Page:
New East Side zoning district maps nearly done |

New East Side zoning district maps nearly done

Angelique McNaughton

The new zoning districts that are being considered for eastern Summit County are almost ready to be unveiled.

Chris Ure, East Side Planning Commission chair, said a map depicting the potential zoning districts is about 90 percent complete. He said any remaining work sessions on the topic, including the Planning Commission meeting next week, will be dedicated to ironing out the map’s details. But the potential district locations have been determined, he said.

"It’s just little things that I’ve noticed going over it," Ure said. "We’re basically trying to get a map that we feel is where we want to go and we’re almost there and I’m very happy with what we’ve got. We’ve listened to the public and we’ve made considerable changes."

Summit County Planning Department staff and Planning Commissioners have been working on reconfiguring the zoning districts for the eastern part of the county for nearly two years. A public hearing on the topic in February attracted more than 50 residents who were overwhelmingly in favor of the changes being suggested.

The new zoning districts being considered are:

  • Agriculture (AG-1): one unit per acre
  • Agriculture (AG-6): one unit per six acres
  • Agriculture (AG-20): one unit per 20 acres
  • Agriculture (AG-80): it replaces the current AG-100 zone
  • Rural Residential (R-R): one unit per one acre
  • Agricultural Residential Overlay: three units per acre
  • Residential Subdivision (RS): three units per acre
  • Recreation Commercial (RC)

The new designations would allow for expanded commercial zones and an extended, AG-1 Highway Corridor along all county roads, except Democrat Alley in Oakley and Rob Young Lane near Peoa.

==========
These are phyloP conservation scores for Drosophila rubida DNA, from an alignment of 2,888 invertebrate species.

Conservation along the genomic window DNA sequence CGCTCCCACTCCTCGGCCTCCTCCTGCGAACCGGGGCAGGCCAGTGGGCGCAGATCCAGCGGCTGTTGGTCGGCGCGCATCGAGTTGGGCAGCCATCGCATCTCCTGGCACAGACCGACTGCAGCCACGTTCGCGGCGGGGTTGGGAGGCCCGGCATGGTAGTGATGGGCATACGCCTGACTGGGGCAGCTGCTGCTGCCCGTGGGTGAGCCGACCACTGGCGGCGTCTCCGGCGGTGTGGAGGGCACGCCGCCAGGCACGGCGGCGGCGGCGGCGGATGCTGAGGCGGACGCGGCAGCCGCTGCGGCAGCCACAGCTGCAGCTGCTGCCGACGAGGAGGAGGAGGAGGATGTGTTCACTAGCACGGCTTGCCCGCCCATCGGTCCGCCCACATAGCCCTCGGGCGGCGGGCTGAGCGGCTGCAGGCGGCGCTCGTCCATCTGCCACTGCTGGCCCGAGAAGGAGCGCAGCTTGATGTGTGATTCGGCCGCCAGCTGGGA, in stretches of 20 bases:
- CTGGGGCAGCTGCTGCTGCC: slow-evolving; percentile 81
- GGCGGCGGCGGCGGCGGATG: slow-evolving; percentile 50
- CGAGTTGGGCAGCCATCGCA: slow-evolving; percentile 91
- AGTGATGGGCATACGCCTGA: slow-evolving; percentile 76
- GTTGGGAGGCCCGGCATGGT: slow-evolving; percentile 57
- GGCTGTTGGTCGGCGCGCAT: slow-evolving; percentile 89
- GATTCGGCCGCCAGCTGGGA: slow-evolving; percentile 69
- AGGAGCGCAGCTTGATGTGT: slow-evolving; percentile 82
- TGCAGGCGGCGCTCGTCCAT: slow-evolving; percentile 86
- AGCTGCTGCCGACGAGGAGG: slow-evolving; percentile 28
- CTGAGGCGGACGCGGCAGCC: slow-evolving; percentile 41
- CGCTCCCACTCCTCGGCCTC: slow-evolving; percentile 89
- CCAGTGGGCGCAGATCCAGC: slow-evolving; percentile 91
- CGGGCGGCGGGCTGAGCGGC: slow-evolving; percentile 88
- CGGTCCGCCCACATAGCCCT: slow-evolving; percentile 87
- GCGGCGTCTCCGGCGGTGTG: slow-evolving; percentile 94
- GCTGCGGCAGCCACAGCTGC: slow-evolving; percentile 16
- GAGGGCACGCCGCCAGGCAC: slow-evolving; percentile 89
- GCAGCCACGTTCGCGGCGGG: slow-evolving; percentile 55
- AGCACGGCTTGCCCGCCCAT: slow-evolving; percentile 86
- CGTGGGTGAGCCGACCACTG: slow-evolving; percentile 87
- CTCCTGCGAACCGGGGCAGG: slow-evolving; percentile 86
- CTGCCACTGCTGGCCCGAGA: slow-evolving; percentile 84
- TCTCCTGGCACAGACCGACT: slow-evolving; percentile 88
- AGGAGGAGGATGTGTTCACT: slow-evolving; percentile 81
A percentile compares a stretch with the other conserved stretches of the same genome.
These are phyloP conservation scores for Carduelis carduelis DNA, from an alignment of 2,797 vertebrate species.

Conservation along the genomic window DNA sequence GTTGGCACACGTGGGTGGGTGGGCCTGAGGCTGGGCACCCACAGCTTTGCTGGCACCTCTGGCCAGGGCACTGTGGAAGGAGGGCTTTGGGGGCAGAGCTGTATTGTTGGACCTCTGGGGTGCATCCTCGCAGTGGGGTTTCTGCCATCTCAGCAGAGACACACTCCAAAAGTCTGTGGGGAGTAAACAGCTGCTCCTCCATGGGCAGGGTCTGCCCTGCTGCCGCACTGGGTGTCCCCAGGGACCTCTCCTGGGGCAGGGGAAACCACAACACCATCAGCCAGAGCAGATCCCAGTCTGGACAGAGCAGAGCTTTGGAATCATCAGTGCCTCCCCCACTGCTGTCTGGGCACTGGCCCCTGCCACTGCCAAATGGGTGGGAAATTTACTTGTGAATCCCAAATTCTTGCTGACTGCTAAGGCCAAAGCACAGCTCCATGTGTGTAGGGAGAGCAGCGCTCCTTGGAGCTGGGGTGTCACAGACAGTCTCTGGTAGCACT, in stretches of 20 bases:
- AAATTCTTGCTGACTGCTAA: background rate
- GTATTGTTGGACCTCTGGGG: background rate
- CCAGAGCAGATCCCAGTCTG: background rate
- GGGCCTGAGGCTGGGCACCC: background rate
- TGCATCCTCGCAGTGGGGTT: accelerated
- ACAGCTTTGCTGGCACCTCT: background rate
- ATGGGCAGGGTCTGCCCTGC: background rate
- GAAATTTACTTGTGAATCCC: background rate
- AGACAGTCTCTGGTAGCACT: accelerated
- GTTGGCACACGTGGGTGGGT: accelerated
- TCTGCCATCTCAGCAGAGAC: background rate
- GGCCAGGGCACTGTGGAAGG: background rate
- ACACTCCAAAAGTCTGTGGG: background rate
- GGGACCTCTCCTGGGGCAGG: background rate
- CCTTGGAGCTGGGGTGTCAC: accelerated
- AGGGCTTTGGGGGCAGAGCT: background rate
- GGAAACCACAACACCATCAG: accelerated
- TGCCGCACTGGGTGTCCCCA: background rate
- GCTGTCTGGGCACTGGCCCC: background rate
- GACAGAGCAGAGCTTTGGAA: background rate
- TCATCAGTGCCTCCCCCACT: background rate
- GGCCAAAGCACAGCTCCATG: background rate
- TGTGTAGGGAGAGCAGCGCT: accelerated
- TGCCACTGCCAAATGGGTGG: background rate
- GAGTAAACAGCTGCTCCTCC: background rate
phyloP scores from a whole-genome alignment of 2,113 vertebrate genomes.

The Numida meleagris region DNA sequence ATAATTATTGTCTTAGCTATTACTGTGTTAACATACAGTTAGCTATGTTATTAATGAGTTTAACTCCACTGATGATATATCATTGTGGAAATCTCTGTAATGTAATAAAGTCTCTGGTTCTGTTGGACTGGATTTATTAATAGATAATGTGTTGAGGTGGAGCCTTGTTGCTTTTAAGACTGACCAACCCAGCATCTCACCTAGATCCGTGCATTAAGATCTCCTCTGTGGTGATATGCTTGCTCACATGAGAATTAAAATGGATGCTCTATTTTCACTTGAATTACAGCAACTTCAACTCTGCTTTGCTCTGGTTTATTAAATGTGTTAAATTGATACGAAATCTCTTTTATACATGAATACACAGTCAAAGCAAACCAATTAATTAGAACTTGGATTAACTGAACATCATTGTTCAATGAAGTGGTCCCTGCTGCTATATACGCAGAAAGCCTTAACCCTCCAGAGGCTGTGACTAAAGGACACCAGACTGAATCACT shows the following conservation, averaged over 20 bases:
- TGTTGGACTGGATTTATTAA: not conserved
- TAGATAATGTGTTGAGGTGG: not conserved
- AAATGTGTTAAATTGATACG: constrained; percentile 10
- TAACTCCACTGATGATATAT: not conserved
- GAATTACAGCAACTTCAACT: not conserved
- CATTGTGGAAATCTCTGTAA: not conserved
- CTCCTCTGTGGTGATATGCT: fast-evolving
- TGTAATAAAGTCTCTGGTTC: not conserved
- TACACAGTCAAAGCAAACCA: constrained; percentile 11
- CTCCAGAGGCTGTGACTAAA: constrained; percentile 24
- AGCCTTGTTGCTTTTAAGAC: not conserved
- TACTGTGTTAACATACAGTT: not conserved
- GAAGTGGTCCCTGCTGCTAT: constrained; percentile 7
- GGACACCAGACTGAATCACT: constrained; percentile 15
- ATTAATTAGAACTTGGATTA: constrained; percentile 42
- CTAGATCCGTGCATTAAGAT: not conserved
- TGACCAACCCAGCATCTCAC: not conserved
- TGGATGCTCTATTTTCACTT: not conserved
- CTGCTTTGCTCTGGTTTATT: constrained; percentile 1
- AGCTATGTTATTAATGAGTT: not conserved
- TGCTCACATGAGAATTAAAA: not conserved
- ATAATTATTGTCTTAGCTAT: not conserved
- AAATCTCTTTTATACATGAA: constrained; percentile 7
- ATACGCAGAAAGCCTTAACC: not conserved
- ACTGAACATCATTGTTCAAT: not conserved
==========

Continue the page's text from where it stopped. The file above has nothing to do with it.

Since the February hearing, nearly every Planning Commission meeting agenda has included a work session on the drafts of the zoning districts. The maps haven’t been presented to the public again, but are available on the Summit County website.

Ray Milliner, Summit County planner, said the hearing gave staffers direction on how residents were most interested in proceeding regarding density patterns.

"Some have said they would like to see more density, but at the same time people have come in and said ‘Don’t make it too dense so that it takes away from the character of the East Side,’" Milliner said. "So the maps are a mix of both."

  • For the purpose of reconfiguring the districts, Eastern Summit County has been divided into four distinct areas:
  • Henefer to Coalville
  • Colaville to Wanship
  • Wanship to Oakley
  • Oakley to Woodland

Throughout the process, county staff and Planning Commissioners have focused on creating development rights based on compliance to reduce the number of nonconforming properties, which nearly 75 percent of the properties are.

"The biggest thing is we are working to try and bring conformity to a lot of the lots," Ure said. "You have the Highway Corridor along county roads, where about 80 percent of the parcels in the AG-40 zone are seven acres or less, so we’re trying to match up with what’s on the ground."

The new districts will make the process easier for property owners to manage their land, Ure said.

"That’s all this is. We’re trying to make the process simpler and easier for the common Joe to come in there and do what he wants with his ground," Ure said. "We’re trying to allow more flexibility so when people are faced with situation, they can go through the process and have it done in a matter that benefits them and the county."

As the districts are being considered, one of the most important issues that still needs to be addressed is how traffic and transportation will be impacted based on the new zoning, Peter Barnes, Summit County planning and zoning administrator, said.

At the next Planning Commission meeting Thursday, August 6, Derrick Radke, Summit County Public Works director, is scheduled to appear before the commission to begin this discussion.

The additional public hearings that are required at the commission level could take place as early as the end of August. Once the hearings are held, the Planning Commission will be tasked with forwarding a recommendation to the Summit County Council, the final authority on the proposed zoning districts.

"I’m hoping that by October we are forwarding a recommendation to the County Council for this and unless we have some catastrophic disaster, that’s the path we’re on," Ure said.

Ure encouraged all eastern Summit County property owners to attend the meetings to "tell us if we are on the right path or the wrong path."

"We keep hearing things that people don’t want to see zoning changes, but are scared to come to the meetings," Ure said. "That’s BS. Come whether you’re for or against it. We need to hear the other side, too."

To view the drafts of the zoning district maps, go to

Summit County

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